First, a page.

Each pitch is a model of its kind, the blank slabs, the perfect cracks, the flake ladders. The increasing height is merely a background hum that I only become conscious of when I am trying to distract myself from the aching calves and pinched feet of some stances. We simulclimb 4 pitches of 4s with just the perfect amount of flakes to keep it interesting. The 9th pitch is an absolutely perfect 5b slab crack and in my tiredness I ascend it without giving it nearly the reverence it deserves. Above I see Jeff set off up the penultimate pitch, an exposed 5c+ as close to vertical as we've encountered and my mind says flat out no. After quick discussion I hitch on to their second rope and for the final 2 pitches our 2 parties of 2 become a party of 4. By the top pitch my right arm is cramping just taking in the rope. After 6 1/2 hours of climbing we summit, me totally psyched and babbling nonsensically at the others whose more experienced heads are possibly less blown by the situation. It is easily one of my finest climbing experiences. One long rappel and we scree scramble down to the path as darkness falls. Dinner and bed and more bloody stars.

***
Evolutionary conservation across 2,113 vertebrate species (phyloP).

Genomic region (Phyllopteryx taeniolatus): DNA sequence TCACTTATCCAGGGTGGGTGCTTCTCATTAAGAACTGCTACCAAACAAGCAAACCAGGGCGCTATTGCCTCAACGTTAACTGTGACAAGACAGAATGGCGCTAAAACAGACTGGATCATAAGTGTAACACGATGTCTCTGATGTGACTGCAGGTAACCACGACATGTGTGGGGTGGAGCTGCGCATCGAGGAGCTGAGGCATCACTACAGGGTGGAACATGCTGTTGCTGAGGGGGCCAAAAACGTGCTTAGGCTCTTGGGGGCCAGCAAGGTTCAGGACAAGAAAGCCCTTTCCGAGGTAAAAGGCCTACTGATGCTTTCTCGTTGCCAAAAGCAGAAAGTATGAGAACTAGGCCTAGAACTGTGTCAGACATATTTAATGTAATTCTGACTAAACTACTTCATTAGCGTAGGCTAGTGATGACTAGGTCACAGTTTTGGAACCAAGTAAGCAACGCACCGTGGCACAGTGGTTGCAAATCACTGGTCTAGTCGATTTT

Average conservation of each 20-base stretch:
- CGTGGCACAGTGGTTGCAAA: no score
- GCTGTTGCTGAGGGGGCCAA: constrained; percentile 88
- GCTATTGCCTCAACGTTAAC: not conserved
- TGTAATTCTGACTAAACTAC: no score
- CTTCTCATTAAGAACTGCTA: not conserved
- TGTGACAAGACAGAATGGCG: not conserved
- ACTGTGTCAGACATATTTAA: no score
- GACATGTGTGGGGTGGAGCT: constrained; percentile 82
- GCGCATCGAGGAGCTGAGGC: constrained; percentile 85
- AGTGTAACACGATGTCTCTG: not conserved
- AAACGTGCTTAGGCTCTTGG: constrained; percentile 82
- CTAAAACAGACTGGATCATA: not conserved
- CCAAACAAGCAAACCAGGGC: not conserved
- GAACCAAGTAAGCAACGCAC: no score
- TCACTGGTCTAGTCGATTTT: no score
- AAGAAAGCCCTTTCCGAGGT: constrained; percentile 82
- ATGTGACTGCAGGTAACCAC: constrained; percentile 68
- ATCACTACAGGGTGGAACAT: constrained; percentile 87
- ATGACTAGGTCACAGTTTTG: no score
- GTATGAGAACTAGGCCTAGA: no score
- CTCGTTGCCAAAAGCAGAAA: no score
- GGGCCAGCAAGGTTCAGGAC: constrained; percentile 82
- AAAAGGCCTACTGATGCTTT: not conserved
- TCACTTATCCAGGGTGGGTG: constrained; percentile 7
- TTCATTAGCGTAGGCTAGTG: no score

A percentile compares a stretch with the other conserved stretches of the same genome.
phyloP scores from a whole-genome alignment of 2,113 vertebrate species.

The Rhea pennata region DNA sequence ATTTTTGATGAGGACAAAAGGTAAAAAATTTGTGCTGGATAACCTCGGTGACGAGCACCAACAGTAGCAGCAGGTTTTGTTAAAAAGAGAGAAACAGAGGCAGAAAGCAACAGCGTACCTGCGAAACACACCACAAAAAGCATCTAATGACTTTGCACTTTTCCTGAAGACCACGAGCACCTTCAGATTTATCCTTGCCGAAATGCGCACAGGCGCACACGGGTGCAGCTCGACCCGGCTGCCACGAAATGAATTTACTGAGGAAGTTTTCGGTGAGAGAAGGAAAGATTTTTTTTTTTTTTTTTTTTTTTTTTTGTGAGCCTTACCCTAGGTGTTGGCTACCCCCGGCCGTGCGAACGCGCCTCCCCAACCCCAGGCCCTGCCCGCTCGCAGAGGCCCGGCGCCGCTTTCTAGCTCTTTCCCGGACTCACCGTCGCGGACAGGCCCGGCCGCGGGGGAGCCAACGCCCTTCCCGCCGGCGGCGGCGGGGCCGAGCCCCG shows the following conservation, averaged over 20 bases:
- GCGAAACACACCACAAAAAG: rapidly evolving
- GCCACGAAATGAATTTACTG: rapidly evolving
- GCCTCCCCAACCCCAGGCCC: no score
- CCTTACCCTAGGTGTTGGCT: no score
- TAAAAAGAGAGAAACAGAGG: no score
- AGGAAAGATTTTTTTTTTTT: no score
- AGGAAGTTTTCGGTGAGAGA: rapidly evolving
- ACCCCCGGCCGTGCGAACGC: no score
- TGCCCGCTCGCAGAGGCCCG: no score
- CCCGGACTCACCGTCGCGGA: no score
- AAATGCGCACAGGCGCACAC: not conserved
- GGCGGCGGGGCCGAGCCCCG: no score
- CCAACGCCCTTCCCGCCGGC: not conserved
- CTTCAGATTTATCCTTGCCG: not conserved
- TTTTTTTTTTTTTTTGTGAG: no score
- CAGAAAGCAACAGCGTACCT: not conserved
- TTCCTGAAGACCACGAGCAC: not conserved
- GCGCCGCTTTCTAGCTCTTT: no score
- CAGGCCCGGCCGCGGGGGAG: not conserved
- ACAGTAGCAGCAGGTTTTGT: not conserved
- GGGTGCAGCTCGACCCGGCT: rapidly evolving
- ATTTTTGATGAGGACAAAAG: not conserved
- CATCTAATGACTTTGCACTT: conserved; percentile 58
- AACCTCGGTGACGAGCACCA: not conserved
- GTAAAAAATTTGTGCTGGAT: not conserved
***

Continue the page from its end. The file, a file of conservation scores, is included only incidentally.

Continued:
We descend into the valley in the morning, spent, and enjoy all the stuff that tastes better for having gone without.

Tuesday, March 27, 2012

friction's nob

Returned from a ski trip to find what appears to be a rash of activity in Wicklow, 25 + problems added in a week. It was interesting to see what others saw when they visited Tonduff with bouldering hats firmly on, I always felt that the first boulder set heights which the rest of the valley never lived up to. Then again I've often felt out of kilter with what others see as good bouldering spots, a prime example being Doolin, but I've had guiltily negative thoughts in the past about the Gap, the Scalp, Glenmalure etc. This from a man who rates Three Rock as one of his favourite bouldering spots.